The irony of this transformation is hard to miss. Criticism of the Shah centered around how difficult it was for the commoner to be heard. The Shah’s rulership was a dynastic monarchy, with power passing from father to child generation after generation. This meant that nobody could rise from, say, a community organizer and member of a minority comprising 13% of a nation’s population, like Barack Obama, to the highest position of power in the land (Huzzah! Huzzah! Democracy!).
Yet the solution to this problem that emerged in Iran was the Islamic Republic, which consolidated both political and religious power in one man. The power of the rulers of Iran was, effectively, broadened as a result of the revolution. The “little people” never got their say. And, I suspect, many of those who supported the Revolution experienced colossal disappointment. Power just went from one ruling class to another. To this day, a Khomeini rules Iran.
Some version of the above rushed through my mind as I stared at the cross hanging from my patient’s neck. An Iranian, 4 months in Greece, wearing a bright silver and gold cross. Wow.
As it turns out, the father of this man was a member of this religious police force. This patient had chosen to convert from Islam to Christianity as the son of a man who is tasked with enforcing and promulgating Islam in the country. More irony.
Imagine the shame on their family for such an act! Aside from endangering himself, my patient was possibly even endangering his own father (and mother).
Many immigrants come to Europe because they think it is rich, with jobs and money flowing like wine at a wedding party. Increasingly, they are finding that Europe is no utopia. Millions are unemployed. Millions are poor. Upward mobility is rare.
But one reality of Europe is that it does remain a place where you can follow a religion in nearly any any way you choose, to include no religion at all. Say what you will about the EU, but it remains a place of tremendous religious freedom, rivaled perhaps by only the U.S.
So it is understandable that this man left Iran. But it is still amazing that he was willing to do it. He left with nothing. No family, no friends. He slunk away in the night, alone. As the son of an important man, his life had no doubt been comfortable and safe. He upended all of that.
My patient arrived at the Pireaus Port of Athens after crossing the Agean Sea from Turkey. He arrived nearly destitute, having given most of his money to a trafficker to get him to Greece. I think he slept on the concrete sidewalk the first night.
The next morning, he says he prayed that the God of his new faith would spare him, and shortly thereafter was approached by members of a Christian church in Athens who offered him a bottle of water. It was through this church that I met him.
Greek authorities soon placed this man in the Elliniko refugee camp, where he made no secret of his faith, sharing it with any around him who would listen. Not long after his arrival, a riot broke out in the camp with Muslims targeting Christians.
The violence carried on for quite some time, as Greek police made no move to stop it, one even pointing out that if some of the refugees died, “there will be fewer of them for us to deal with.” My patient was beaten severely in the melee.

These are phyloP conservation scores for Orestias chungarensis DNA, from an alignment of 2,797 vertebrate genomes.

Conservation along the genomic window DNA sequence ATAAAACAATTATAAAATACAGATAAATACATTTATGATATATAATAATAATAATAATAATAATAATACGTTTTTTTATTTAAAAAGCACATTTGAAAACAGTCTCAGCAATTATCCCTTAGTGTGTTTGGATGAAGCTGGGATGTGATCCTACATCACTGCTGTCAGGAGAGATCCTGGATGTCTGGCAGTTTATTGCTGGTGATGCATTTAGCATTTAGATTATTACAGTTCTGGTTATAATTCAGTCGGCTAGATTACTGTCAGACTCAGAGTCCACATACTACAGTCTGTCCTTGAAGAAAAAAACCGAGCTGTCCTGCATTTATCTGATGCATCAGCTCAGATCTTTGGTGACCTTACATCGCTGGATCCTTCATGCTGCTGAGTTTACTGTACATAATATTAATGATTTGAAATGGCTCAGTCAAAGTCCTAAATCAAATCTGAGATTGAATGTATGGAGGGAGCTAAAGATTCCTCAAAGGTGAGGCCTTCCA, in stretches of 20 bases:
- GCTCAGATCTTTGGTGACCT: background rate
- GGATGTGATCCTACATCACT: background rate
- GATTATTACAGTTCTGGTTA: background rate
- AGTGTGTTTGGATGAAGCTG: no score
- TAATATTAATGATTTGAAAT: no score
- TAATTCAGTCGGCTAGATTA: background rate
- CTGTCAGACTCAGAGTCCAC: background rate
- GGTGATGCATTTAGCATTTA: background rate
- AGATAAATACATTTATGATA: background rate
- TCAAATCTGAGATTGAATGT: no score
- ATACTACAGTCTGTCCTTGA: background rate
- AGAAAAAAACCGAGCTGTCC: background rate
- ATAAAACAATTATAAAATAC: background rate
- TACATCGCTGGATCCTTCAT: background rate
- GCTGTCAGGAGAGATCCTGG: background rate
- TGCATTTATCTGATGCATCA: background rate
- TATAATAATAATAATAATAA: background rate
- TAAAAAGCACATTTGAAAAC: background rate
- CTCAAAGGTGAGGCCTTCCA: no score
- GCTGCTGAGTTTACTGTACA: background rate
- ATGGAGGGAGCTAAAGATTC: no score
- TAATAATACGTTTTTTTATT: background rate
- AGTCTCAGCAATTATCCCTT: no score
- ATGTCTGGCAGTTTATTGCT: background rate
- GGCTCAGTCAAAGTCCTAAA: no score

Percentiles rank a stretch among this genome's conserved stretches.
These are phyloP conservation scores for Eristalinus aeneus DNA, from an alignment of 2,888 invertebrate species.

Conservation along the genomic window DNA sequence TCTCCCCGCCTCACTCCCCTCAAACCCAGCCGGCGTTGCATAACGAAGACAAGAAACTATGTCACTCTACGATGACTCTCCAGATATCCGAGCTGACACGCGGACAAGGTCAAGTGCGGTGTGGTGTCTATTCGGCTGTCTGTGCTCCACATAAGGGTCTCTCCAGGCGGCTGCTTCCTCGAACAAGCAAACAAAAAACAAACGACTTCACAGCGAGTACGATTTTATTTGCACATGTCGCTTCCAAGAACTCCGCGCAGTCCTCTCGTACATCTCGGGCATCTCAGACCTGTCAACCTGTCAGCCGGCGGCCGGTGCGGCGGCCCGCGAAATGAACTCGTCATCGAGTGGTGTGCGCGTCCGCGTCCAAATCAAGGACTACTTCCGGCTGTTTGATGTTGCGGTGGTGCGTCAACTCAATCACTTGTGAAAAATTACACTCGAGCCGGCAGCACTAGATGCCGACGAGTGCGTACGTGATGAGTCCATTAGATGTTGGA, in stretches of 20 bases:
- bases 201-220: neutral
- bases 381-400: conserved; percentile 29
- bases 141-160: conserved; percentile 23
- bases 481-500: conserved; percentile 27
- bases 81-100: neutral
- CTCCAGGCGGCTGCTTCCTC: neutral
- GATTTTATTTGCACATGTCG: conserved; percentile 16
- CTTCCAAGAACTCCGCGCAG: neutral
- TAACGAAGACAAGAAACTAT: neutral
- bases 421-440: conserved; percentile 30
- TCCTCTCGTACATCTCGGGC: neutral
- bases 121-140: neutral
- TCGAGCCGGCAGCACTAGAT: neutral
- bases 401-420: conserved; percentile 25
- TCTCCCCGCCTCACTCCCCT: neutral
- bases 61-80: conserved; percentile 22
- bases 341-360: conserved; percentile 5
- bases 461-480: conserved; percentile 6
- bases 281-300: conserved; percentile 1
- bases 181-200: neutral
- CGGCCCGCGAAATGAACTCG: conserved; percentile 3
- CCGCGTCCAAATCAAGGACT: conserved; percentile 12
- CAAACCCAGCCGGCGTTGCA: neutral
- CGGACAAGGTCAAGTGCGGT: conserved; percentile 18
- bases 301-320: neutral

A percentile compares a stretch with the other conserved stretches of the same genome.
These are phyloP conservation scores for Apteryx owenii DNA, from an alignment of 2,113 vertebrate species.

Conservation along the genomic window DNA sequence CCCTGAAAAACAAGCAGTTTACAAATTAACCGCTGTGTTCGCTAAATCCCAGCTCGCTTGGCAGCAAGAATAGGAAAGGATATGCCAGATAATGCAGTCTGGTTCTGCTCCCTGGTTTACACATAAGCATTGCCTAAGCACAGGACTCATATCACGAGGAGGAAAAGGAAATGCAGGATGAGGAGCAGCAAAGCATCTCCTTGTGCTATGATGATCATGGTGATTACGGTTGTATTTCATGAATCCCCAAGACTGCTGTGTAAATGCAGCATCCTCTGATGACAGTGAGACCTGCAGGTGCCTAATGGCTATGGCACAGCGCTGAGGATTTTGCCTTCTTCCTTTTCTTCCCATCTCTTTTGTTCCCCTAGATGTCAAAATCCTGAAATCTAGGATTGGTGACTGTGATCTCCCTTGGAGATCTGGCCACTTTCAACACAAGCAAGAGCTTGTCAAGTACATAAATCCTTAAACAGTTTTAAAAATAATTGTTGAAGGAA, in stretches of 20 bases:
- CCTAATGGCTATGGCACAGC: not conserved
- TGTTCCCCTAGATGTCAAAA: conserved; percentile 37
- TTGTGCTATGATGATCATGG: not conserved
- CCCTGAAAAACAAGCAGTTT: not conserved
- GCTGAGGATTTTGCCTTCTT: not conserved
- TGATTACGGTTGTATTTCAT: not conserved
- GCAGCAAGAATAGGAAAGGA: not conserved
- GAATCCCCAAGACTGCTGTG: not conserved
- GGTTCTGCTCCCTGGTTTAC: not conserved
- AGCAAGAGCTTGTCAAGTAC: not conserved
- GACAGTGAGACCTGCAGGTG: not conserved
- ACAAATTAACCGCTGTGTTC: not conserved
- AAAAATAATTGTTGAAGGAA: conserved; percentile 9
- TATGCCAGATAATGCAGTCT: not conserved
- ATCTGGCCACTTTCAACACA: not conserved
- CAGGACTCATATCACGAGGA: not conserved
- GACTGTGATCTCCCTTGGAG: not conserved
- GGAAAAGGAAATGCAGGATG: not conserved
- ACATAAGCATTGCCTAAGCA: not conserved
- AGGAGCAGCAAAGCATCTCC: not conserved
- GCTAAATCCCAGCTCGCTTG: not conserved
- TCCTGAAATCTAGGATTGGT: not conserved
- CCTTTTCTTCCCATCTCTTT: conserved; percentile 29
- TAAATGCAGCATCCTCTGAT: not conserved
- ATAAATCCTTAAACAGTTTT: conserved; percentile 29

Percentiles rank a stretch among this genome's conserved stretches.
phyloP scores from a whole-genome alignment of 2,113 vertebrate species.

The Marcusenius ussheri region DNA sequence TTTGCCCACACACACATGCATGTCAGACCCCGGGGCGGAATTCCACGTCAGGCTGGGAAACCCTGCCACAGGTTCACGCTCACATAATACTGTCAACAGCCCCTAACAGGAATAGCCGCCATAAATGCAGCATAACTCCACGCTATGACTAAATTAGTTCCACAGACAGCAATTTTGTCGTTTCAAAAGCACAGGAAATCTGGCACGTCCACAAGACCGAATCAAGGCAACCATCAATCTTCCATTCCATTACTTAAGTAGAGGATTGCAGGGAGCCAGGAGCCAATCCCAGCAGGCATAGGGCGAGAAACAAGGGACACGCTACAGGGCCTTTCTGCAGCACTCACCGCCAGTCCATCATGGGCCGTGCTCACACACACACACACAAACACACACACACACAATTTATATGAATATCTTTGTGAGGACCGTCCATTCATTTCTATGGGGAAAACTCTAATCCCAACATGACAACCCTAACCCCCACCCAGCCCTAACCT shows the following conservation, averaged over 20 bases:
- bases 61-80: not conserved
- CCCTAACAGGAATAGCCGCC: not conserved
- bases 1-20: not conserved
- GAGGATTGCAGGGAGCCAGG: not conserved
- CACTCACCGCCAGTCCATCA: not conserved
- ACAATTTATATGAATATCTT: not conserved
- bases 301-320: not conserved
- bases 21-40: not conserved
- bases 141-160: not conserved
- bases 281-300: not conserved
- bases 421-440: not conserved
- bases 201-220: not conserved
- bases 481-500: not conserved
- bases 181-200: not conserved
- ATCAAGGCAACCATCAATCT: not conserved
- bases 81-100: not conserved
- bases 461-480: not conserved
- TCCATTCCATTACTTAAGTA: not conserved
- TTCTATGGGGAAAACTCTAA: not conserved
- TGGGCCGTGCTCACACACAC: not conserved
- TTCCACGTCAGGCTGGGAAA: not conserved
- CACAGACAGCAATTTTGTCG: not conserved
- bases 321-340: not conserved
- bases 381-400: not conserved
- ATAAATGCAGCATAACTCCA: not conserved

It is inhumane, of course, for anyone to think as these police did. But their attitude is understandable nonetheless. Would you wade into the middle of that mess?
Somewhere in this story, my patient picked up his cross. I don’t know if it was in Iran or somewhere in Athens. But he wears it daily. It is not merely jewelry to him, given at some Christmas party. It wasn’t bought from one of the ubiquitous Christian Book Stores in America, with every possible permutation of “cross trinkets” available for sale. It was bought for a price; worn for a higher one.
This isn’t necessarily a Christian story, although as a Christian I find it inspiring. But from this anyone can recognize the deep human desire to worship in freedom. This man’s life story is a reminder that people are willing to die for the right to think and act honestly in relation to their understanding of the divine.
The cross symbolizes the reality of this man’s beliefs, even if that symbol marks him for suffering or even death. Would that all Christendom be so committed. Would that all who cherish freedom be so as well.
For the second time in less than a year, I’m on my way back to Athens. This will be a short trip with virtually no team. My colleague organizing things in Athens has stated that she “feels sorry” for me, as the number of people signed up for the clinic appears to be quite large.
From what I can tell, the situation in Greece has only gotten worse since I was last there. Many borders and routes into Europe have closed, and migrants are being turned away at far greater numbers than they were last year. But by “turned away,” I’m not describing from Greece itself. Nope. Thousands continue to arrive on the shores of Greece every day. I’m talking about further into Europe. So, the migrant population continues to swell in Greece, especially Athens. Although authorities have begun shipping back some migrants (numbering in the hundreds) in the past few days, this is a small small number.